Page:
It’s fair to say that my life has been fairly turbulent recently. First there was quitting my job, then moving house, then renovating said house and opening a B&B. For a while, I thought I’d be able to keep writing consistently, just as I have done for the past few years, with an aim of at least 200,000 words a year across multiples novels, novellas and short stories. I had good intentions, in other words, but when your life turns upside down, it’s difficult to stick to them.
Today, then, I want to share a few of the tips and habits I’ve learnt for trying to combine writing with every other aspect of a chaotic life. First of all, I’ve discovered it’s important not to be too hard on yourself. I spent weeks agonising over not getting enough words down, whilst trying to manage a burgeoning business and not go completely insane in the process. In the end, I realised all my stress about word counts and time spent in front of the PC wasn’t getting me anywhere – I was worrying about writing instead of actually doing it. At the moment, then, I’m cutting myself some slack and only aiming for 500 words a day (still 180,000+ words over the course of a year, I was amazed to work out). As I tend to plan several scenes (at least) in advance, I can easily hammer out that number of words in 20-30 minutes, meaning I’m both making slow, steady progress, and not beating myself up over missing my targets.
However, that 500 words a day is only my target for now. Life comes in fits and starts; sometimes you can predict them and sometimes you can’t. I know in advance that my winters are likely to be far quieter business-wise than my summers (which comes with the tourism territory, in the UK at least), which means I’m already planning to take part in NaNoWriMo and, if I can, write an entire novel between November and, say, February of next year. There might also come lulls I didn’t anticipate, though, such as weekends with fewer guests than usual, or cancellations. Whilst it can be a bit of a shock to the system to change plans at short notice, I’ll need to be able to take advantage of these breaks and put them to good writing use.
Tangentially related to my first point, there are also times when I have to acknowledge I just can’t write. Maybe because I’m exhausted, maybe because I can’t get more than five straight minutes at the keyboard. However, that doesn’t mean I can’t fit in something writing-related. Time spent waiting for guests to arrive can easily be spent reading, for example, whilst even when I’m scrubbing bathrooms, I can be musing on plot points and world-building. Again, this is all about taking advantage of your time however you can, although it does sometimes require a fair amount of mental gymnastics.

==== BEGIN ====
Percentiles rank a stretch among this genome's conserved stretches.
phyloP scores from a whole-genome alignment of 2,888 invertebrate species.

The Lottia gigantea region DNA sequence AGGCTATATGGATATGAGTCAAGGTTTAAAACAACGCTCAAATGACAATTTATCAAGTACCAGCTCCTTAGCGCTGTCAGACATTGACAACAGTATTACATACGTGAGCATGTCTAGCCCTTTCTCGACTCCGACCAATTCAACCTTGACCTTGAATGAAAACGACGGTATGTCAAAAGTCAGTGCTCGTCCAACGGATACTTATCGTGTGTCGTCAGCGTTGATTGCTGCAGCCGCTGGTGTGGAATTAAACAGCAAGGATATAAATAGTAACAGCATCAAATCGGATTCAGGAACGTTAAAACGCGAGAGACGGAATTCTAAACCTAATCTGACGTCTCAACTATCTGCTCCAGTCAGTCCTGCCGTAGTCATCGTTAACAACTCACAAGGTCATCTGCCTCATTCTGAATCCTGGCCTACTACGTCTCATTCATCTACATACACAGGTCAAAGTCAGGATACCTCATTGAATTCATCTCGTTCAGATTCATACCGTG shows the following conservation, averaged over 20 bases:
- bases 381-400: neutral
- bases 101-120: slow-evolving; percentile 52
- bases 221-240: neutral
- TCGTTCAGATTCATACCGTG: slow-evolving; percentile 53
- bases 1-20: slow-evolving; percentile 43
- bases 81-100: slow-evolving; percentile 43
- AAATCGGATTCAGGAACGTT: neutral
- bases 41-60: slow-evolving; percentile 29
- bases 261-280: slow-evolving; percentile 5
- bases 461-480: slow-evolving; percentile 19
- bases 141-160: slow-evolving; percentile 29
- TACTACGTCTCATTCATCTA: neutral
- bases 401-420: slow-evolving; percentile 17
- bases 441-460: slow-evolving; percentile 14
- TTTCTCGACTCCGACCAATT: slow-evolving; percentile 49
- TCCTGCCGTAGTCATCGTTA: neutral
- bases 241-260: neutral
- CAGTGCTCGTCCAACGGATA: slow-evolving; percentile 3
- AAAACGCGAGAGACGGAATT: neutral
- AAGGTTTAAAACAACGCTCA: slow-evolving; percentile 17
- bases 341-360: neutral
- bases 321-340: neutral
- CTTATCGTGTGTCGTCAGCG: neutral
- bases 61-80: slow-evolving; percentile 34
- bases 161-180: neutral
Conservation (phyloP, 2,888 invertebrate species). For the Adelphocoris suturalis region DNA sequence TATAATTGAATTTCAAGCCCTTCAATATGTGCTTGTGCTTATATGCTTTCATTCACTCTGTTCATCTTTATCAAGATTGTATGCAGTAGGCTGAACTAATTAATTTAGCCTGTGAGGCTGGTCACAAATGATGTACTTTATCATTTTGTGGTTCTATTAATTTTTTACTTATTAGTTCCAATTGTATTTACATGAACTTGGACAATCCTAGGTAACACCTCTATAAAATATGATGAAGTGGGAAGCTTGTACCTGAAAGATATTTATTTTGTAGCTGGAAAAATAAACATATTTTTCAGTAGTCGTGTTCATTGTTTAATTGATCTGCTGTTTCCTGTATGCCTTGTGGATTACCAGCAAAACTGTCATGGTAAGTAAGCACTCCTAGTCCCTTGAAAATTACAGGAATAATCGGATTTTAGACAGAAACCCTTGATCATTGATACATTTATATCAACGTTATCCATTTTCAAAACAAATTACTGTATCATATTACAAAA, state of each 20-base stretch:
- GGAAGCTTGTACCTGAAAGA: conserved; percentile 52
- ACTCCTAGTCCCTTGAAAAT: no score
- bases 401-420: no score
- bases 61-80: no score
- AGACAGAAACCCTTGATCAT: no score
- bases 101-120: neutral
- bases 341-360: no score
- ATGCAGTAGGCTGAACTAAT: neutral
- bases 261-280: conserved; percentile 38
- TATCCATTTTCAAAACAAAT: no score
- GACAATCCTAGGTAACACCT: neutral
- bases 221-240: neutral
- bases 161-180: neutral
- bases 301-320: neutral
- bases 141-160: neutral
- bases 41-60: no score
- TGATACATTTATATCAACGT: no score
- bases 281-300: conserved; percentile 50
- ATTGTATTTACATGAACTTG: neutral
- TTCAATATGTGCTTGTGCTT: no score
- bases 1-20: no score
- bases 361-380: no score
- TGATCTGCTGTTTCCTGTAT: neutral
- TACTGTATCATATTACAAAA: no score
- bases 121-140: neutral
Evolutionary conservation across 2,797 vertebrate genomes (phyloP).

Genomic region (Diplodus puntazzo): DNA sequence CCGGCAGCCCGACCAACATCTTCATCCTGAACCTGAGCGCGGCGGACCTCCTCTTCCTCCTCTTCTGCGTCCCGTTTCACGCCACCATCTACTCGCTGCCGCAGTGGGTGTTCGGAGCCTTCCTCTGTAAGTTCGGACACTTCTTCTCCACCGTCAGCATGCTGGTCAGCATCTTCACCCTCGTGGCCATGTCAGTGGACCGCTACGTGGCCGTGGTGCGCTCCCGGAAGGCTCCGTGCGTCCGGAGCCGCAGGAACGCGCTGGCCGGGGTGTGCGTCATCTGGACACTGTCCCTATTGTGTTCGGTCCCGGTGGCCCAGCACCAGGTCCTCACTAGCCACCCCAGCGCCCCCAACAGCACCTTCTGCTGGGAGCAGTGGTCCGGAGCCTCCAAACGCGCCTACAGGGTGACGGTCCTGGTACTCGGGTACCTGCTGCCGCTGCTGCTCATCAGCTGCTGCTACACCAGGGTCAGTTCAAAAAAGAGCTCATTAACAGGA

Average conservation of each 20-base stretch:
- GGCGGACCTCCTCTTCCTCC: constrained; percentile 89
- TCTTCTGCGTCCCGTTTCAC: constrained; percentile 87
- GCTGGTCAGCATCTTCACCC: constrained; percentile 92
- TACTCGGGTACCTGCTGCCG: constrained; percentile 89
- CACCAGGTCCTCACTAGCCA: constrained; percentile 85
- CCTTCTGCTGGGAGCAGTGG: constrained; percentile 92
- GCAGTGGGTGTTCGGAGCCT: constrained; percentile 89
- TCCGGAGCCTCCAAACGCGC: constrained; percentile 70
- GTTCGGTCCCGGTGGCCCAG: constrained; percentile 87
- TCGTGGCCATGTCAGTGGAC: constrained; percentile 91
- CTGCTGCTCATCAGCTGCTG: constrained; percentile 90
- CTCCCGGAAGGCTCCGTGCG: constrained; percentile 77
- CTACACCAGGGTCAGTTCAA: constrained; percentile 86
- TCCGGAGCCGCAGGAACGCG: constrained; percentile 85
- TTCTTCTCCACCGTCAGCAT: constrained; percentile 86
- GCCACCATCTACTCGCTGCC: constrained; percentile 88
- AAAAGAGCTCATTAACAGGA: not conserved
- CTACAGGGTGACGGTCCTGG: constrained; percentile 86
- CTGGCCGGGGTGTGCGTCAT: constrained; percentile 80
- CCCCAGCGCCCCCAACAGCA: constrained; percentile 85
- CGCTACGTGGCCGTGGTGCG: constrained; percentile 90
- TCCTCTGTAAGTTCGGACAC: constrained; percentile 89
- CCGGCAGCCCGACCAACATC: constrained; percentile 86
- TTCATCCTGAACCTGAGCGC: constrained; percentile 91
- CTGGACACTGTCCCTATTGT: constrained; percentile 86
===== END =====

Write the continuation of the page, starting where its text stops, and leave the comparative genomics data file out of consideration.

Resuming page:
I’m not going to tell you to write in every spare minute, or give up every other hobby so you can produce more words. Plenty of writers do both, of course, but I find that kind of single-minded focus can be counter-productive and, frankly, exhausting. I want my writing time to be enjoyable, something I look forward to (because when it’s not, I think that really shows in the work), and fitting it naturally into the rest of my day is the best way to achieve that. However, by making the most of my time, by being prepared to write at the drop of a hat, and by setting myself small, realistic word count goals, I’ve found I can keep writing even when the rest of my life has exploded around me. I hope you can too.
It’ll be no surprise to anyone who’s been reading this blog for a while to see Opeth mentioned here again. They’ve been one of my favourite bands ever since I discovered them, well over a decade ago, and their music has seen me through thick and thin. Although a metal band in their early days, Opeth’s music has very much drifted into the progressive spectrum with recent albums, a shift that has divided old fans but brought them legions of new ones. Am I sometimes a little nostalgic for the old, death metal Opeth? Yes. However, I’ve long been a prog fan too, and ‘Pale Communion’ proves just how perfectly Opeth have been able to embrace the genre.
Although their previous album also had strong progressive leanings, ‘Pale Communion’ is a very different beast. Whereas ‘Heritage’ never quite seemed to find its rhythm, sometimes sounding a bit too laboured, ‘Pale Communion’ is entirely cohesive, working best – as many prog albums do – when listened to from start to finish. And what a start that is! There’s simply no mistaking the opening song, ‘Eternal Rains Will Come’, for anything other than prog rock (in case you missed what has to be a reference to ELP’s ‘Pictures at an Exhibition’ with the cover), and the rest of the album follows suit. There are guitar solos, synths aplenty, and the whole is overlaid with Mikael Åkerfeldt’s soft, ever-mesmerising vocals.